It's Social Media Week this week, and in recognition of this and our seventh anniversary next month, we asked our Founder, Ken Banks, to reflect on the role that social media has played in the history and development of FrontlineSMS.
In a recent BBC Future article I wrote about the "democratisation of development". In it, I argued that the dual rise of the world wide web and mobile technology had opened up the opportunity for everyone to contribute to solving some of the world's bigger problems. Today, someone with an Internet connection and a software development kit can write a health-, agriculture- or human rights-focussed application and begin building a global user base within days, if not hours. To quote from my article, there are likely more people working on solving social and environmental problems in the world today than ever before in human history. Clearly this can't be a bad thing.
An Internet connection and a software development kit, along with the odd phone, cable and GSM modem - a luxury item back then - was exactly how FrontlineSMS got going in 2005. Slightly ahead of the curve, it took advantage of the increasing numbers of mobile phones in the hands of communities in the developing world and allowed non-profit organisations working with those people to better communicate with them. The idea and software development were carried out in relative isolation. It took the Internet and gradual rise of social media to truly open up the opportunity. Without either of those the project would not be where it is today. Without it, very many others wouldn't be where they are today, either.
When my IT career began in the 1980's, software was still mailed out on floppy disks, and software updates were few and far between. Clearly, anyone interested in software development had a clear problem of distribution, not to mention promotion. Back then I found out everything I needed to know in trade magazines. If FrontlineSMS had been born back in those days it would never have taken off. Without funds for promotion, and without any way of connecting easily with users, or getting the software to them, it would have gone nowhere. I often wonder how I'd have mailed floppy disks to users in remote Sierra Leone, or Indonesia, even if they had managed to hear about it and want a copy. The Internet changed all that. Today, the FrontlineSMS website is the equivalent of a double page spread in a glossy computing magazine, and the download button the equivalent of dropping floppy disks in the post. Not only are things much much quicker, they're as good as free, and the reach is enormous.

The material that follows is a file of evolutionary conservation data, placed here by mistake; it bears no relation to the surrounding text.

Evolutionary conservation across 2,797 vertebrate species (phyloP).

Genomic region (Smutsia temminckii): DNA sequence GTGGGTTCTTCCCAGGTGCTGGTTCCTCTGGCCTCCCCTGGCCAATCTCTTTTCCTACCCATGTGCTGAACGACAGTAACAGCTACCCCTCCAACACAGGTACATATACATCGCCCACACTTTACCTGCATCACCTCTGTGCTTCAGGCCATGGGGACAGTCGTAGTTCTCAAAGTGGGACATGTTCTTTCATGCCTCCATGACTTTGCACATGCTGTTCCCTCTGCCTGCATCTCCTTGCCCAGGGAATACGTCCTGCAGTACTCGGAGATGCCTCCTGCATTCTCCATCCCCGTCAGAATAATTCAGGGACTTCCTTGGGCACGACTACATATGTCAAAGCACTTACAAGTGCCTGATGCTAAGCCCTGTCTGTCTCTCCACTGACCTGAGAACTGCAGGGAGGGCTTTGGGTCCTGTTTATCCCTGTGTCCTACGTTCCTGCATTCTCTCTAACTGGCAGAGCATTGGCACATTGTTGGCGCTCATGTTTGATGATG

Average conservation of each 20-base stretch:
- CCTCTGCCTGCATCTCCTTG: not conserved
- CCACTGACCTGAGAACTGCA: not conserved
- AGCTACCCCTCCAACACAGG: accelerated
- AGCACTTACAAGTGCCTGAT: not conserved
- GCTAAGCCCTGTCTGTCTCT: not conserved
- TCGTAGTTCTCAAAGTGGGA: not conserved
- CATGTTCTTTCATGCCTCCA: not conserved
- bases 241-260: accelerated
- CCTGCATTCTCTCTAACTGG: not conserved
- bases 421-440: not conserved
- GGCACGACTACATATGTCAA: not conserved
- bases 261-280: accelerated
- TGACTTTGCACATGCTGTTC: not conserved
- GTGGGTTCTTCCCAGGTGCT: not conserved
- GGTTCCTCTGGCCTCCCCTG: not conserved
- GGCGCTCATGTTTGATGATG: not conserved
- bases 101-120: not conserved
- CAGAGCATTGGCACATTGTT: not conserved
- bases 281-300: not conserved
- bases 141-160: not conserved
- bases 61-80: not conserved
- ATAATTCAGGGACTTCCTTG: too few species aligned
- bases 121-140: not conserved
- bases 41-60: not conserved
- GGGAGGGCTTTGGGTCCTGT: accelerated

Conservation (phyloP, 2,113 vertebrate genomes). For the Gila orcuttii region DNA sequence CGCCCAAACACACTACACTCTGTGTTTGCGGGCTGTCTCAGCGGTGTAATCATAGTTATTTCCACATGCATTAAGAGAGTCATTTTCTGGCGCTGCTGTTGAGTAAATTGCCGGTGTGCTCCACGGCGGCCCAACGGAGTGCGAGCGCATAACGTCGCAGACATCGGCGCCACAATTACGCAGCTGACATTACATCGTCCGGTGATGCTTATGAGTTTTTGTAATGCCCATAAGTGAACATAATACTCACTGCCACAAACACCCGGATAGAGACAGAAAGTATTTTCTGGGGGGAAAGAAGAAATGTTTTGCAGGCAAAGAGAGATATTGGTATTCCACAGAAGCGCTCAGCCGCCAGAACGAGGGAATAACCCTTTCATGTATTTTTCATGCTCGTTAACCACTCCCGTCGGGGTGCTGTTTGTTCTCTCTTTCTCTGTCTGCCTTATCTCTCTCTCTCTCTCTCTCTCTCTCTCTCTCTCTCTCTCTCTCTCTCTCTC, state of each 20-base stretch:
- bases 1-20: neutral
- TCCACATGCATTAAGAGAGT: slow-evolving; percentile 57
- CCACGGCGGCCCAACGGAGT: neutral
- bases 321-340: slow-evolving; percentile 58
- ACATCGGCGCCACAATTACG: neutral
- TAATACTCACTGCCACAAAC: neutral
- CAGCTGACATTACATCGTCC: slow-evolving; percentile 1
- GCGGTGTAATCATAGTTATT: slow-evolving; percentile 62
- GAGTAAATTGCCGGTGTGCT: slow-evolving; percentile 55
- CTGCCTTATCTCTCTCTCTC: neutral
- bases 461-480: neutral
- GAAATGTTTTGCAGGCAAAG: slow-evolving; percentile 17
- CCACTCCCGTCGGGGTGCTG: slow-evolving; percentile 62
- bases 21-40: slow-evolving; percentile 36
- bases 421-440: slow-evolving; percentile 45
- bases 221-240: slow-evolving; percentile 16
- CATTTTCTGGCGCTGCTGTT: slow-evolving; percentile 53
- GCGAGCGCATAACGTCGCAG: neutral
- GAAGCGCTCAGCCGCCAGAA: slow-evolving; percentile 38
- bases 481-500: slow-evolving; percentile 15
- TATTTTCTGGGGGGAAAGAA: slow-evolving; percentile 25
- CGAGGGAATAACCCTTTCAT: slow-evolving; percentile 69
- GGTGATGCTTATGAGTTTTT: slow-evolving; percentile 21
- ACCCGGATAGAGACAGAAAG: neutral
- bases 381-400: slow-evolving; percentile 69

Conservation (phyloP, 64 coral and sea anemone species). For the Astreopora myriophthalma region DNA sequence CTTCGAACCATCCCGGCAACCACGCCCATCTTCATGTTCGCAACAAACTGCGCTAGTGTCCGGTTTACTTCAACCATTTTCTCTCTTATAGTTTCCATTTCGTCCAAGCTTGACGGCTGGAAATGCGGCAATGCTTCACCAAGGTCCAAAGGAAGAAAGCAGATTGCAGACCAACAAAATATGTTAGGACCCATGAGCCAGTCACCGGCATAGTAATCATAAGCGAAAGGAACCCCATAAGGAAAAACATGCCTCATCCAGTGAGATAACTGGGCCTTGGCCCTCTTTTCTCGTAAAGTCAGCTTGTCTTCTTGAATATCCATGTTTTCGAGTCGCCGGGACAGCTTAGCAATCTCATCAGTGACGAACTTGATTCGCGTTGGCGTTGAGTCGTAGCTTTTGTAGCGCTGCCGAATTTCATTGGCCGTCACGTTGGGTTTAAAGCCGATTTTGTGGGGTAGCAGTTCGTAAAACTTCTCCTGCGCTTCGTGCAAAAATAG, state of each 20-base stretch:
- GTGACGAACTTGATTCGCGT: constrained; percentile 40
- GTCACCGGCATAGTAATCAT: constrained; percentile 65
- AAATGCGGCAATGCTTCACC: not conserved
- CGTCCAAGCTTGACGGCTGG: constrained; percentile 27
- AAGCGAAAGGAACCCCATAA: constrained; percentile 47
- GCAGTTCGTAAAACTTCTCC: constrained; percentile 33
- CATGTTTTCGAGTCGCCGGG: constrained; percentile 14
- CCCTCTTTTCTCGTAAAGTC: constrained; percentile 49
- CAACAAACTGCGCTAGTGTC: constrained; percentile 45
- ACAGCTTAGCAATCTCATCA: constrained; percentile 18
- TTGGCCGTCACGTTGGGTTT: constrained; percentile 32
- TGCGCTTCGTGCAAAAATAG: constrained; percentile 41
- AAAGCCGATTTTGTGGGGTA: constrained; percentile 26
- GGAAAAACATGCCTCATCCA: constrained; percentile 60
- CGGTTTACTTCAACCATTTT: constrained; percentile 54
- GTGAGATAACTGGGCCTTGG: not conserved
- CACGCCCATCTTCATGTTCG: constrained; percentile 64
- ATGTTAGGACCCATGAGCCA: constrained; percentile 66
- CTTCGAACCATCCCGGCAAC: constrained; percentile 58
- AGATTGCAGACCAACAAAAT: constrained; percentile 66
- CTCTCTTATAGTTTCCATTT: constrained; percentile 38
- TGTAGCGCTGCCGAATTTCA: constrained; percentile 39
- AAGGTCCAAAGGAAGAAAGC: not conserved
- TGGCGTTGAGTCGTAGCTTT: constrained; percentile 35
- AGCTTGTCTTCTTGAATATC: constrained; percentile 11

Social media has played a considerable role in the success of FrontlineSMS, too. The project never had a marketing and promotion budget, so in the early days it was all about maximising every free channel that was available. Blogging was the first. People were kept up-to-date with latest user statistics, case studies, conference talks, guest articles, grants and snippets of news. We pride ourselves in giving our users a voice and letting them tell the world how the software has impacted their work, and this strategy worked incredibly well. Comments were left on other blogs writing about technology and development, and often they linked back to FrontlineSMS articles and posts. It probably took a couple of years, but blogging eventually got us the early traction we needed.
To show how long FrontlineSMS has been around, Facebook wasn't really up to a huge amount back in 2005 (although it was clearly going places). As the user base grew, we took advantage of its increasing reach by cross-posting blog entries and setting up group pages. Facebook, as Twitter has done more recently, crucially helped take the project to a new audience. Whereas blogging had largely promoted it among the technology-for-development (ICT4D) community, Facebook allowed for more serendipitous connections to develop. One of those directly lead us to Wieden+Kennedy, a design agency who later worked on the first revamp of the FrontlineSMS website, and the development of the now infamous o/ logo. Since then, Facebook and Twitter have been crucial in helping us promote the use of the software, in sharing news, and creating buzz around new software releases and new grant funding.
At another level, social media has been central in allowing us to recruit volunteers and staff. Twitter now effectively acts as our "Volunteer, intern and vacancy" bulletin board, with increasing numbers of staff coming through connections first made on Twitter. When Laura Walker Hudson joined us a couple of years ago a tweet was not only the catalyst, but the very fact we were following each other signified, in my mind, a solid long-standing interest in who we were and what we were trying to do.
Without the world wide web, and the now ubiquitous social media platforms that sit on top of it, it's hard to see how FrontlineSMS would have made any ground at all. As we hear all too often, ideas are one thing but execution is another. Execution, however, is much harder if - armed with that great idea - you're not able to tell people about it. In Social Media Week we, at FrontlineSMS, acknowledge the role it has played in our own story and, along with our countless thousands of users around the world, say thank you for all the good things it has helped us and our dedicated community make possible.